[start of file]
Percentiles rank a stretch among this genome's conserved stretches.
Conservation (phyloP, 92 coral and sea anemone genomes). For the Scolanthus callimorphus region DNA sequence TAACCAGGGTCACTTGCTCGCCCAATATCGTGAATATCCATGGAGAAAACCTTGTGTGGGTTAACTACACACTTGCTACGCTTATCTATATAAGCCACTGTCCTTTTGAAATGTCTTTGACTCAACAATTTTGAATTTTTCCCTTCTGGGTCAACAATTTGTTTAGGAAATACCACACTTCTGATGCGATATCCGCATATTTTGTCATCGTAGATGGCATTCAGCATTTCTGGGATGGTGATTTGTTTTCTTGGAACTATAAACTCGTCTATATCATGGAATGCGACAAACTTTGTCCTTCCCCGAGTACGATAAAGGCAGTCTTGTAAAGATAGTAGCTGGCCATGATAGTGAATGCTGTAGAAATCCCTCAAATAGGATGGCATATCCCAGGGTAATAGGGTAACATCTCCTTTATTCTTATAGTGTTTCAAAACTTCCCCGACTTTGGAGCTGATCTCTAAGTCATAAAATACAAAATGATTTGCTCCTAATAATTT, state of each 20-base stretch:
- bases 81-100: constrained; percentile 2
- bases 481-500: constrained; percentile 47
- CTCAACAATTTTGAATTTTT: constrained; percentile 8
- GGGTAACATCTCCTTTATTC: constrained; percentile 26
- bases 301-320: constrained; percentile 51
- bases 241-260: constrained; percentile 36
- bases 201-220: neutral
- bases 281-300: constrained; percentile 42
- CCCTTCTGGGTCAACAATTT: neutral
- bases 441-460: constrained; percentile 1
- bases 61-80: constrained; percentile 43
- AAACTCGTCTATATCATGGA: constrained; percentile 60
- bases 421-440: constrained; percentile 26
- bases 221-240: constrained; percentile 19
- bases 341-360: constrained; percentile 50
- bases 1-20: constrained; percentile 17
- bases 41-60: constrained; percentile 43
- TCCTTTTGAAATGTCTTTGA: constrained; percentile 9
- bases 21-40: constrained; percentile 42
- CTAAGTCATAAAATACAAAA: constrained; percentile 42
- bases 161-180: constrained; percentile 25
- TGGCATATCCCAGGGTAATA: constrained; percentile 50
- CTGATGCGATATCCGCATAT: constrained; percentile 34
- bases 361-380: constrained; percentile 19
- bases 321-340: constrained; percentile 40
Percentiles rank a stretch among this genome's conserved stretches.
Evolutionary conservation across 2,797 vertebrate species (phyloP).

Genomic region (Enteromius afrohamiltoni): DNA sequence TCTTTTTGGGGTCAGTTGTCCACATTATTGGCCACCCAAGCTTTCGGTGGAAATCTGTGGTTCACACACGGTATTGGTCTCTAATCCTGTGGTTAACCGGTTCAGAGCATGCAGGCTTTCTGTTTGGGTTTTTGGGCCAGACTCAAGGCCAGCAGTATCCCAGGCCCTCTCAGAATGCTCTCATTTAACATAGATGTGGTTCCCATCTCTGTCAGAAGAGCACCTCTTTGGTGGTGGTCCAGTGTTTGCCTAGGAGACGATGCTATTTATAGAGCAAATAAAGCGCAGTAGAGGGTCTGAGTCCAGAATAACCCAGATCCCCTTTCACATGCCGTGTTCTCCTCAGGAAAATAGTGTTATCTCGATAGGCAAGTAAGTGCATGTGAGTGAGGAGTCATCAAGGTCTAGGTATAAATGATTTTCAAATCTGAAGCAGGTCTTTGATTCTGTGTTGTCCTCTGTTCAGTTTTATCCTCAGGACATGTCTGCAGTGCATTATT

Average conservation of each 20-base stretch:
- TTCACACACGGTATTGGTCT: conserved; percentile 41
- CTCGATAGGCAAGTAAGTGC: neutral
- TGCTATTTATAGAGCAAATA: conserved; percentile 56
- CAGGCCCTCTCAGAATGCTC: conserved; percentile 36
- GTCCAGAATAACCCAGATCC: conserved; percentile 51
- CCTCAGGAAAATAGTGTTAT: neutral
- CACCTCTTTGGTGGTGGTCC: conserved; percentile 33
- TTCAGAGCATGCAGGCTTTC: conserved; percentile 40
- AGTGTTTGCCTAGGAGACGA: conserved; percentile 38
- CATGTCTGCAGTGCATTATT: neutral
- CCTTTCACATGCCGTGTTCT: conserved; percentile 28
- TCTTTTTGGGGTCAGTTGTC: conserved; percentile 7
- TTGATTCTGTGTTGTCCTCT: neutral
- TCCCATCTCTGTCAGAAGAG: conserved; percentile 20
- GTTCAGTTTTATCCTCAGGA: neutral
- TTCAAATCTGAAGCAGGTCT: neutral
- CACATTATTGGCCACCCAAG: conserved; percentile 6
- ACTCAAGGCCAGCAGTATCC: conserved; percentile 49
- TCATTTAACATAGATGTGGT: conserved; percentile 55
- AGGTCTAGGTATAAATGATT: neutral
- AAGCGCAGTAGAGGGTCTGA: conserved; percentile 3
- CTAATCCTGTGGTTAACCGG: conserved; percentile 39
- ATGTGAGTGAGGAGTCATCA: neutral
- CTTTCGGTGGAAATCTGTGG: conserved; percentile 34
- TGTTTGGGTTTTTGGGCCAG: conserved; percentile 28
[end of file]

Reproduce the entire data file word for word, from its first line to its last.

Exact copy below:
Percentiles rank a stretch among this genome's conserved stretches.
Conservation (phyloP, 92 coral and sea anemone genomes). For the Scolanthus callimorphus region DNA sequence TAACCAGGGTCACTTGCTCGCCCAATATCGTGAATATCCATGGAGAAAACCTTGTGTGGGTTAACTACACACTTGCTACGCTTATCTATATAAGCCACTGTCCTTTTGAAATGTCTTTGACTCAACAATTTTGAATTTTTCCCTTCTGGGTCAACAATTTGTTTAGGAAATACCACACTTCTGATGCGATATCCGCATATTTTGTCATCGTAGATGGCATTCAGCATTTCTGGGATGGTGATTTGTTTTCTTGGAACTATAAACTCGTCTATATCATGGAATGCGACAAACTTTGTCCTTCCCCGAGTACGATAAAGGCAGTCTTGTAAAGATAGTAGCTGGCCATGATAGTGAATGCTGTAGAAATCCCTCAAATAGGATGGCATATCCCAGGGTAATAGGGTAACATCTCCTTTATTCTTATAGTGTTTCAAAACTTCCCCGACTTTGGAGCTGATCTCTAAGTCATAAAATACAAAATGATTTGCTCCTAATAATTT, state of each 20-base stretch:
- bases 81-100: constrained; percentile 2
- bases 481-500: constrained; percentile 47
- CTCAACAATTTTGAATTTTT: constrained; percentile 8
- GGGTAACATCTCCTTTATTC: constrained; percentile 26
- bases 301-320: constrained; percentile 51
- bases 241-260: constrained; percentile 36
- bases 201-220: neutral
- bases 281-300: constrained; percentile 42
- CCCTTCTGGGTCAACAATTT: neutral
- bases 441-460: constrained; percentile 1
- bases 61-80: constrained; percentile 43
- AAACTCGTCTATATCATGGA: constrained; percentile 60
- bases 421-440: constrained; percentile 26
- bases 221-240: constrained; percentile 19
- bases 341-360: constrained; percentile 50
- bases 1-20: constrained; percentile 17
- bases 41-60: constrained; percentile 43
- TCCTTTTGAAATGTCTTTGA: constrained; percentile 9
- bases 21-40: constrained; percentile 42
- CTAAGTCATAAAATACAAAA: constrained; percentile 42
- bases 161-180: constrained; percentile 25
- TGGCATATCCCAGGGTAATA: constrained; percentile 50
- CTGATGCGATATCCGCATAT: constrained; percentile 34
- bases 361-380: constrained; percentile 19
- bases 321-340: constrained; percentile 40
Percentiles rank a stretch among this genome's conserved stretches.
Evolutionary conservation across 2,797 vertebrate species (phyloP).

Genomic region (Enteromius afrohamiltoni): DNA sequence TCTTTTTGGGGTCAGTTGTCCACATTATTGGCCACCCAAGCTTTCGGTGGAAATCTGTGGTTCACACACGGTATTGGTCTCTAATCCTGTGGTTAACCGGTTCAGAGCATGCAGGCTTTCTGTTTGGGTTTTTGGGCCAGACTCAAGGCCAGCAGTATCCCAGGCCCTCTCAGAATGCTCTCATTTAACATAGATGTGGTTCCCATCTCTGTCAGAAGAGCACCTCTTTGGTGGTGGTCCAGTGTTTGCCTAGGAGACGATGCTATTTATAGAGCAAATAAAGCGCAGTAGAGGGTCTGAGTCCAGAATAACCCAGATCCCCTTTCACATGCCGTGTTCTCCTCAGGAAAATAGTGTTATCTCGATAGGCAAGTAAGTGCATGTGAGTGAGGAGTCATCAAGGTCTAGGTATAAATGATTTTCAAATCTGAAGCAGGTCTTTGATTCTGTGTTGTCCTCTGTTCAGTTTTATCCTCAGGACATGTCTGCAGTGCATTATT

Average conservation of each 20-base stretch:
- TTCACACACGGTATTGGTCT: conserved; percentile 41
- CTCGATAGGCAAGTAAGTGC: neutral
- TGCTATTTATAGAGCAAATA: conserved; percentile 56
- CAGGCCCTCTCAGAATGCTC: conserved; percentile 36
- GTCCAGAATAACCCAGATCC: conserved; percentile 51
- CCTCAGGAAAATAGTGTTAT: neutral
- CACCTCTTTGGTGGTGGTCC: conserved; percentile 33
- TTCAGAGCATGCAGGCTTTC: conserved; percentile 40
- AGTGTTTGCCTAGGAGACGA: conserved; percentile 38
- CATGTCTGCAGTGCATTATT: neutral
- CCTTTCACATGCCGTGTTCT: conserved; percentile 28
- TCTTTTTGGGGTCAGTTGTC: conserved; percentile 7
- TTGATTCTGTGTTGTCCTCT: neutral
- TCCCATCTCTGTCAGAAGAG: conserved; percentile 20
- GTTCAGTTTTATCCTCAGGA: neutral
- TTCAAATCTGAAGCAGGTCT: neutral
- CACATTATTGGCCACCCAAG: conserved; percentile 6
- ACTCAAGGCCAGCAGTATCC: conserved; percentile 49
- TCATTTAACATAGATGTGGT: conserved; percentile 55
- AGGTCTAGGTATAAATGATT: neutral
- AAGCGCAGTAGAGGGTCTGA: conserved; percentile 3
- CTAATCCTGTGGTTAACCGG: conserved; percentile 39
- ATGTGAGTGAGGAGTCATCA: neutral
- CTTTCGGTGGAAATCTGTGG: conserved; percentile 34
- TGTTTGGGTTTTTGGGCCAG: conserved; percentile 28